The county or any interested individual may nominate a person for public guardianship. For instructions, see CBSM – How to establish public guardianship.
No. Guardianship law only allows people with a developmental disability diagnosis to be under public guardianship. Guardianship law does not include:
In either of these scenarios, the county may petition the court to terminate a person’s public guardianship. The person remains under public guardianship until one of the following happens:
If the person’s location is unknown, the county must notify the DHS Public Guardianship Office via:
If the person moves to a different county, the county in which the person’s public guardianship was established remains the county of guardianship responsibility. For information about how to transfer responsibility, see CBSM – Public guardianship.
A person can transfer from public to private guardianship if either of the following happens:
The person must have representation during the proceedings. The individual seeking to become the person’s guardian may want a lawyer for assistance. The county attorney will represent the county if the county contests the guardianship change. The court’s hearing will either move the person to private guardianship or maintain the person under public guardianship.
If a person no longer needs a guardian, the county should file a petition to terminate guardianship with the court where the person’s public guardianship was established (i.e., court of venue).
A person always has the right to petition the court to terminate their guardianship and the right to representation during the process. In this case, the county attorney will present evidence for or against terminating the person’s public guardianship.
Yes. Unless specifically prohibited in the guardianship order, a person under public guardianship retains their right to vote in local, state and national elections. The county-designated public guardian should take care to inform the person and ensure they are not coerced or intimidated during the voting process.
Guardianship law states that if a person under public guardianship has funds greater than what they need for daily maintenance, a conservator should manage the person’s finances. The purpose of this law is to maintain the person’s eligibility for public assistance. Generally, if the person has $20,000 or more, the conservator should establish a special needs trust and name a trust manager to handle the account.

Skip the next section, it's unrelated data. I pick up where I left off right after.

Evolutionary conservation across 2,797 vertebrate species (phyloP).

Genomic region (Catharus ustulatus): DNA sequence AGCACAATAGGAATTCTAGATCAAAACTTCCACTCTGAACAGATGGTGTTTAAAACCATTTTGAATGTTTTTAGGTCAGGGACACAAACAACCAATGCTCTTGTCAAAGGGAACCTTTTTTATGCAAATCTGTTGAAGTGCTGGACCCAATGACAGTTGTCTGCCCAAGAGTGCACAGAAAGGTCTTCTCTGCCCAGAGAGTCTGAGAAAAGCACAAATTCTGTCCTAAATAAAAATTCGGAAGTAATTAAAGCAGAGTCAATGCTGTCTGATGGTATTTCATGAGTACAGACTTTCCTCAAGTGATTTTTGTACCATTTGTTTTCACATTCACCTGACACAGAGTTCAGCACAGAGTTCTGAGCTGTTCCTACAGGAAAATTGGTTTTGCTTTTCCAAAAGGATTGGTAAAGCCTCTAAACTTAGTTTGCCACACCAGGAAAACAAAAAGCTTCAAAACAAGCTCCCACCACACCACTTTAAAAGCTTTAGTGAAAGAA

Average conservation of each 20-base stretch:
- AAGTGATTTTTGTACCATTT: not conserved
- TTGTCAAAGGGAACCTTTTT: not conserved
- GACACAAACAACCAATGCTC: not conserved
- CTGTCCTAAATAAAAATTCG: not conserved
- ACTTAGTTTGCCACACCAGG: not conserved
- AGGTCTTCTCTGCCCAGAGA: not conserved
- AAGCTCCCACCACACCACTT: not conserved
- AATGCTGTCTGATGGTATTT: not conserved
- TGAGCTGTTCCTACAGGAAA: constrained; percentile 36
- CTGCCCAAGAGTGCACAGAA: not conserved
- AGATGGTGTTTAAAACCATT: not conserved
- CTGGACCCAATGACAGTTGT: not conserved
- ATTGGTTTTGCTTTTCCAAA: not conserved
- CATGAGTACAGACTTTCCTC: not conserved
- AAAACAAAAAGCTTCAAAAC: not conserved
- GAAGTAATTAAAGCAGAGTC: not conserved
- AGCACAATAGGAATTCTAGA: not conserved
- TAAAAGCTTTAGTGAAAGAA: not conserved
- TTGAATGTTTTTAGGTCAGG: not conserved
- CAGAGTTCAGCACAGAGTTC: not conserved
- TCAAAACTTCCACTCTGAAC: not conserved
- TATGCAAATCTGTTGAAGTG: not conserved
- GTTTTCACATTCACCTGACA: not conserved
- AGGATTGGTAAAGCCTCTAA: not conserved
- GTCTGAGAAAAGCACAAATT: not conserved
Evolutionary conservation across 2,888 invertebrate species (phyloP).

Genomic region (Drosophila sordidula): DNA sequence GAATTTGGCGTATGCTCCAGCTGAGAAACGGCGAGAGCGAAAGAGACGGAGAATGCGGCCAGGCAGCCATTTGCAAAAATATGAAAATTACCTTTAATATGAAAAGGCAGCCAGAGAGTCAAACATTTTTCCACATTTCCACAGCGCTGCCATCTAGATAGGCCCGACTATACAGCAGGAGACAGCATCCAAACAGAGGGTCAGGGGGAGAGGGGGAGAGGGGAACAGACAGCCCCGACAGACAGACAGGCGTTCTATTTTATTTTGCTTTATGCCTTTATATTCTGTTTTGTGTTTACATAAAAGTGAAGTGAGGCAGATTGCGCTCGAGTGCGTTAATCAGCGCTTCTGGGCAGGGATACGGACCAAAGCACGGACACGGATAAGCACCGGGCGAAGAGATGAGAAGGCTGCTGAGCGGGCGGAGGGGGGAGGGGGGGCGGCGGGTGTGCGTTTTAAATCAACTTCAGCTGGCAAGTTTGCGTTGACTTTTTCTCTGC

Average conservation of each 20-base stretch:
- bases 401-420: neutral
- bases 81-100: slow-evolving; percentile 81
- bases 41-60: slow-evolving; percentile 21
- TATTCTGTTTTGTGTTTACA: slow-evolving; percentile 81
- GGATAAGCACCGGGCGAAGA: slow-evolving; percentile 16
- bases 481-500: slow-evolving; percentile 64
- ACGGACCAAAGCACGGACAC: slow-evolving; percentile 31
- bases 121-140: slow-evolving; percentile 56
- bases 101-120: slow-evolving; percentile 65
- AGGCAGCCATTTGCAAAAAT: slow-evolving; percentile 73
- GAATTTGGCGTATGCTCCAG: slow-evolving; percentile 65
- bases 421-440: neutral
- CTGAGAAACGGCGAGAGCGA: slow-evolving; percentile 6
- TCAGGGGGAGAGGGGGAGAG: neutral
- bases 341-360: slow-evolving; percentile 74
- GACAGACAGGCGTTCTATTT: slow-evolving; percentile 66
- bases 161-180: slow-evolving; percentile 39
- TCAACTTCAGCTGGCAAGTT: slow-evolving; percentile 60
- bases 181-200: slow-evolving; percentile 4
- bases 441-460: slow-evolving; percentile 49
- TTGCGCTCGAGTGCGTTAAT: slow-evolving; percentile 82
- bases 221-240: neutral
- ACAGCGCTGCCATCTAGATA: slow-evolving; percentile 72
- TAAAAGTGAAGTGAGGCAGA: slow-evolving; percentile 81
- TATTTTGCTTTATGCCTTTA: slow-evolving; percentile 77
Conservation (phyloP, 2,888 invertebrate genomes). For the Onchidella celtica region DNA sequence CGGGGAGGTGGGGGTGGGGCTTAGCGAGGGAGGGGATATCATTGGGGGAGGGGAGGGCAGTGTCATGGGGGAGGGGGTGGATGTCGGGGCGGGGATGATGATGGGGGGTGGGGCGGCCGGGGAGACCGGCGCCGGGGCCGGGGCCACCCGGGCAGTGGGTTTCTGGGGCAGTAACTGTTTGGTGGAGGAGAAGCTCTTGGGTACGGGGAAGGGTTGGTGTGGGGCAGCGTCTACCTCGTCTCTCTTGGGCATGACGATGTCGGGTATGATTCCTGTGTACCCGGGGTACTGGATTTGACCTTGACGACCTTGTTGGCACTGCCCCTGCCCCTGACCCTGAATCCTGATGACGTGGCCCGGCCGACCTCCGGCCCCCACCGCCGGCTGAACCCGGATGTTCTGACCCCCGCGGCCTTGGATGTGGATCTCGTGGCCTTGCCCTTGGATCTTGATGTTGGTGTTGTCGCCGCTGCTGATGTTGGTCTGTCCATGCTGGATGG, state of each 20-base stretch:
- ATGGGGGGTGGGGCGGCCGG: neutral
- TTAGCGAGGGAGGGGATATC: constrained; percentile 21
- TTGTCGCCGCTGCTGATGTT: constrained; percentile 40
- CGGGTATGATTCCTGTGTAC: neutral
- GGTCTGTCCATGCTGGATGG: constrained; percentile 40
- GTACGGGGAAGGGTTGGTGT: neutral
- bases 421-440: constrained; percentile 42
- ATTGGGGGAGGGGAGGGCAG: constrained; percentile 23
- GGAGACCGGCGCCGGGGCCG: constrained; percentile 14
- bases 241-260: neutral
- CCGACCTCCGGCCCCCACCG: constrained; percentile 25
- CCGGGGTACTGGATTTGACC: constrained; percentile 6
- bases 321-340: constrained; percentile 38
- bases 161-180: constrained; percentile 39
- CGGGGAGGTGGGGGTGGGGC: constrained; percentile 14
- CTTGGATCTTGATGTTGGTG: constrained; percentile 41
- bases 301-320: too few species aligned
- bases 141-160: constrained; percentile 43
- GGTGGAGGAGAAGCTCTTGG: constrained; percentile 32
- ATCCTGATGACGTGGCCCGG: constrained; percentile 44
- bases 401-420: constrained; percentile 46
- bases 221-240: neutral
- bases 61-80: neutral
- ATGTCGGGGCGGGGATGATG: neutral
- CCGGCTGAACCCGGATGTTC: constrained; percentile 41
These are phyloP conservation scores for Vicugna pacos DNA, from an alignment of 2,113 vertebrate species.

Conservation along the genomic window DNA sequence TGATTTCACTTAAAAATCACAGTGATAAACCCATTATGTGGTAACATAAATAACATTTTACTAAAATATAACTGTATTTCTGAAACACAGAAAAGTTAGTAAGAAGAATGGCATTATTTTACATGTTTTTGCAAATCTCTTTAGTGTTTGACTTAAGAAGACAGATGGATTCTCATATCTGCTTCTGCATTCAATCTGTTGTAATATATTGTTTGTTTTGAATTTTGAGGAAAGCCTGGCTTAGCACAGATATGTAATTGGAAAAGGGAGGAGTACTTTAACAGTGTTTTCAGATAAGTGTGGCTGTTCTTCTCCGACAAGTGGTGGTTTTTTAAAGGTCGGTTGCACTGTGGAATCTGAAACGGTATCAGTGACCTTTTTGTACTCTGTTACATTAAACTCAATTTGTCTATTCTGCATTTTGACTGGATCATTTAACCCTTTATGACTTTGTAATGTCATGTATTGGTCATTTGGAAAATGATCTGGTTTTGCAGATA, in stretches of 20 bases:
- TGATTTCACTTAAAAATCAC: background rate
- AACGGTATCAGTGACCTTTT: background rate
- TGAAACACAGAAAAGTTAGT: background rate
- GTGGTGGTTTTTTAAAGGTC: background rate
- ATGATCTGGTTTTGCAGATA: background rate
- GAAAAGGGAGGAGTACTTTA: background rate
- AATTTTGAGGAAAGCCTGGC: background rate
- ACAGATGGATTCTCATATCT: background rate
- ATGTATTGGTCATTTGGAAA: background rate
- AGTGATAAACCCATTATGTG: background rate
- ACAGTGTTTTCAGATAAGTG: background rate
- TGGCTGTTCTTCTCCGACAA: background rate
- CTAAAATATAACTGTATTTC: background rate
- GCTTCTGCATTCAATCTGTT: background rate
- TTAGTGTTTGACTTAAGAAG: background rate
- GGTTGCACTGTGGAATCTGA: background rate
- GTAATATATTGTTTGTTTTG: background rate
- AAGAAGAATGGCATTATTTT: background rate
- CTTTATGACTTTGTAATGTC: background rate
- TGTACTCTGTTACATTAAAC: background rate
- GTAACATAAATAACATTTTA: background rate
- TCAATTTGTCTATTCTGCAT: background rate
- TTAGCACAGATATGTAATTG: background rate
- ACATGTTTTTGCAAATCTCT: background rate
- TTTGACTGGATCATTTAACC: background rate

The county-designated public guardian may use the person’s funds to pay for reasonable costs to:
Yes. A person under public guardianship has the right to refuse treatment. If a person refuses treatment, the county-designated public guardian should make every effort to ensure they make an informed choice. A person who is non-verbal may resist treatment or physical contact. In this scenario, their county-designated public guardian should work with treating professionals to try to determine when the person’s resistance constitutes refusal and when they are avoiding discomfort.
No. A person’s public guardianship is considered terminated when they die. The court requires the county to submit the person’s death notice through the court’s website. Within 14 days of the person’s death, the county must notify the DHS Office of Public Guardianship of the date, time, place and cause of death by emailing the death certificate to DHS or faxing it to 651-431-7527.
No. Guardianship law does not include instructions or rules about final arrangements. The county-designated public guardian should:
If the person’s family is present and involved, they may make or direct final arrangements. Cremation is allowed.
Yes. Minn. Stat. Ch. 525A gives guardians the authority to make anatomical gifts and provides guidance on organ donation. When arranging for organ donation, the county-designated public guardian must:
When planning for final arrangements, the county-designated public guardian should discuss organ donation with:
The county-designated public guardian must request these non-delegated powers and receive approval from DHS before they can exercise them. For details about the information the county needs to provide in its request, see the DNR/DNI section on CBSM – Approval process for non-delegated powers.
Yes. Hospice is a type of LMT. The county-designated public guardian must request this non-delegated power and receive approval from DHS before they can exercise it. For information about how to request this power from DHS, see the LMT section on CBSM – Approval process for non-delegated powers.
The county must keep a person’s records for four years after they are no longer under public guardianship.
Minn. Stat. §524.5-120 includes the rights of a person under public guardianship.